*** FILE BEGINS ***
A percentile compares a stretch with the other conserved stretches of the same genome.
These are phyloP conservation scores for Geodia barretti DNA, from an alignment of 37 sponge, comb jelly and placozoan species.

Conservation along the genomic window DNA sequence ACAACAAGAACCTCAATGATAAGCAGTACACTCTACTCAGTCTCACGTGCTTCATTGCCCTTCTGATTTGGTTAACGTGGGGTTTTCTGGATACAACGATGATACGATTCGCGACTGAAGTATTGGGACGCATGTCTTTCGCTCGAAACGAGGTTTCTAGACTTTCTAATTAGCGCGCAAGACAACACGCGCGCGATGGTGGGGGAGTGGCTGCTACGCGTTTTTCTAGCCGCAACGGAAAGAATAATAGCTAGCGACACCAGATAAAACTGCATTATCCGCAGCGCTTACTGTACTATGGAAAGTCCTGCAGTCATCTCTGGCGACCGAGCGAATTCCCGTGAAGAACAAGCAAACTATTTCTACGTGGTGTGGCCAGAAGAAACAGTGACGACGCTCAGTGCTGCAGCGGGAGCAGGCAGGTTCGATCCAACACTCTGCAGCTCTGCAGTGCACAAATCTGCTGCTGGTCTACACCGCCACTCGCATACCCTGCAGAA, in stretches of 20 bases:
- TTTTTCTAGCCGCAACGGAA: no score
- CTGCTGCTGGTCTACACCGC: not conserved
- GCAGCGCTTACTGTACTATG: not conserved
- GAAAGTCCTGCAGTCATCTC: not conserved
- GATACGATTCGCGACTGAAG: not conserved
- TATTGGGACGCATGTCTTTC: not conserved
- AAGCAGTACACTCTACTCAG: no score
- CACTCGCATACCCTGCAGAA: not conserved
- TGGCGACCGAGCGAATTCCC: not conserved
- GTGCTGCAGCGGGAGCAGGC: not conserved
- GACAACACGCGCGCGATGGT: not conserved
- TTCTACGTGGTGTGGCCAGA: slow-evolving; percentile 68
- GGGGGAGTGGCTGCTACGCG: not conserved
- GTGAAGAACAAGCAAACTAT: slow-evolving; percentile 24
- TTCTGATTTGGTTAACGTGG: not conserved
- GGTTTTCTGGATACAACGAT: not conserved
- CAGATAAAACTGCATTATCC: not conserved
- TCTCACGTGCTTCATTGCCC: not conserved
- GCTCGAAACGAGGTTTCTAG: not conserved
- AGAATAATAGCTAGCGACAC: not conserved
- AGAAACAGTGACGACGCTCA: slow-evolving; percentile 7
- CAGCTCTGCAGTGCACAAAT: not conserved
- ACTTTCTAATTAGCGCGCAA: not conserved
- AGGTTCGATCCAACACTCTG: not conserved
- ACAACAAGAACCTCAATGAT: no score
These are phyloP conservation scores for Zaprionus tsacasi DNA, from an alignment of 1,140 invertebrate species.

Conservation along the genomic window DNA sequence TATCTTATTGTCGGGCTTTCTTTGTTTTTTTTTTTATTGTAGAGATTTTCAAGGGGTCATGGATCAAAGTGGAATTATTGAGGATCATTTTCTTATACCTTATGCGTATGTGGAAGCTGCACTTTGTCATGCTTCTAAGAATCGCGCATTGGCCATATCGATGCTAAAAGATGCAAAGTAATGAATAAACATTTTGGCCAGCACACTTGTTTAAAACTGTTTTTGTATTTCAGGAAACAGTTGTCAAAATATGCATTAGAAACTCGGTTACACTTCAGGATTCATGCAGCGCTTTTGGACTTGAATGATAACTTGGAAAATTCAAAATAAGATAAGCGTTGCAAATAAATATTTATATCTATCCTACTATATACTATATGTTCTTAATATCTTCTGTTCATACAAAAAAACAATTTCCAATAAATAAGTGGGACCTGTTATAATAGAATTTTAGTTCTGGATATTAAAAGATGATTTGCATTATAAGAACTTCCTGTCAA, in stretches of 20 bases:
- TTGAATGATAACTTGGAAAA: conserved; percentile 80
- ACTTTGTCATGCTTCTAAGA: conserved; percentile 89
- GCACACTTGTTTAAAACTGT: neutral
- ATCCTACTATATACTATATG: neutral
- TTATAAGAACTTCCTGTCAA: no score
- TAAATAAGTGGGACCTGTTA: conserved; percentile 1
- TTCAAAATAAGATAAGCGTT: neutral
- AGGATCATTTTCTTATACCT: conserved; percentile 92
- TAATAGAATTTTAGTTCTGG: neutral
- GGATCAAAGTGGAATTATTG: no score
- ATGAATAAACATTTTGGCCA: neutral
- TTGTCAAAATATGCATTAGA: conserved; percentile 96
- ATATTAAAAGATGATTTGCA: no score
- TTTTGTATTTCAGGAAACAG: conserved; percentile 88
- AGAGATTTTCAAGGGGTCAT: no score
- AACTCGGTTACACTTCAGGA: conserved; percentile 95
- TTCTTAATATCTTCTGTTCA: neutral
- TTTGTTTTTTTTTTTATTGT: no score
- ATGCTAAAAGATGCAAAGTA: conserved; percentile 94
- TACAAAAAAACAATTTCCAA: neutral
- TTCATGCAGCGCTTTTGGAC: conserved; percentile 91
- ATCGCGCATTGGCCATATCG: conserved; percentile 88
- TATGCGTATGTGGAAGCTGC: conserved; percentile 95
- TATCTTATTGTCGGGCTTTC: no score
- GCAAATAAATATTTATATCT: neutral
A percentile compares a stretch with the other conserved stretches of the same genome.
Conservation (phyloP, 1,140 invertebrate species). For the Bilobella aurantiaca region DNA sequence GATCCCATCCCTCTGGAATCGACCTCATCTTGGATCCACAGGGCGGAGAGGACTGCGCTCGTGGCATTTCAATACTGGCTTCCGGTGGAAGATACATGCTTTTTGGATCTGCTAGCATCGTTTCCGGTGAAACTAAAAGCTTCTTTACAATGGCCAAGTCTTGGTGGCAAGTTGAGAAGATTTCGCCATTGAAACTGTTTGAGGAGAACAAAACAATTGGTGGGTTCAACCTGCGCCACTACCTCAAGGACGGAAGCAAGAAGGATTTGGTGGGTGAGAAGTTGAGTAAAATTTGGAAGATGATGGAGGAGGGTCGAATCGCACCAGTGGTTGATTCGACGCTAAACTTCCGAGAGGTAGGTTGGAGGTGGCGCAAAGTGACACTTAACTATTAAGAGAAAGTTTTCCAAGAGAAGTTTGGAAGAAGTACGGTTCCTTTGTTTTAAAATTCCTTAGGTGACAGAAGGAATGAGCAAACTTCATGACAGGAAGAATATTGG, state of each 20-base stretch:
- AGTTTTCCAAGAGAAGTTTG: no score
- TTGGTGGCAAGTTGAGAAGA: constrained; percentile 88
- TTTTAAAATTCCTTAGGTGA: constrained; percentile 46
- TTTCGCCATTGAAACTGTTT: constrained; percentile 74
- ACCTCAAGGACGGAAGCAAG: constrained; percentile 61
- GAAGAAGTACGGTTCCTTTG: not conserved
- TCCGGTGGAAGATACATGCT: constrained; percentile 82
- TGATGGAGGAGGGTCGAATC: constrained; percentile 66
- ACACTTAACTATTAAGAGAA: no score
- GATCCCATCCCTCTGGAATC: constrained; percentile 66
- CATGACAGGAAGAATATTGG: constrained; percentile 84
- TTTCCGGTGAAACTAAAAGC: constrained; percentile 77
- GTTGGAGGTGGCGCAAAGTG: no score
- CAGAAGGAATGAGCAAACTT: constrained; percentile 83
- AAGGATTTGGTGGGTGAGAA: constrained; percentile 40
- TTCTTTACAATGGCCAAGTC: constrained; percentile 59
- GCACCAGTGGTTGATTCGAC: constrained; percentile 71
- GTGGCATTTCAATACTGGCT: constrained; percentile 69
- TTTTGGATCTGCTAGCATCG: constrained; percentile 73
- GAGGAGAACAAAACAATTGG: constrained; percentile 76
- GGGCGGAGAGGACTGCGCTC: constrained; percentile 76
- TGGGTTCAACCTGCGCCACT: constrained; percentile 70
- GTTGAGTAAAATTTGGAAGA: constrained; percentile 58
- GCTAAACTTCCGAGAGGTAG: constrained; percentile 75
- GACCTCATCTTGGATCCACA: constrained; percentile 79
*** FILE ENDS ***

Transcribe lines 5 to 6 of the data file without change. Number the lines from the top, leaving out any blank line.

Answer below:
- CTGCTGCTGGTCTACACCGC: not conserved
- GCAGCGCTTACTGTACTATG: not conserved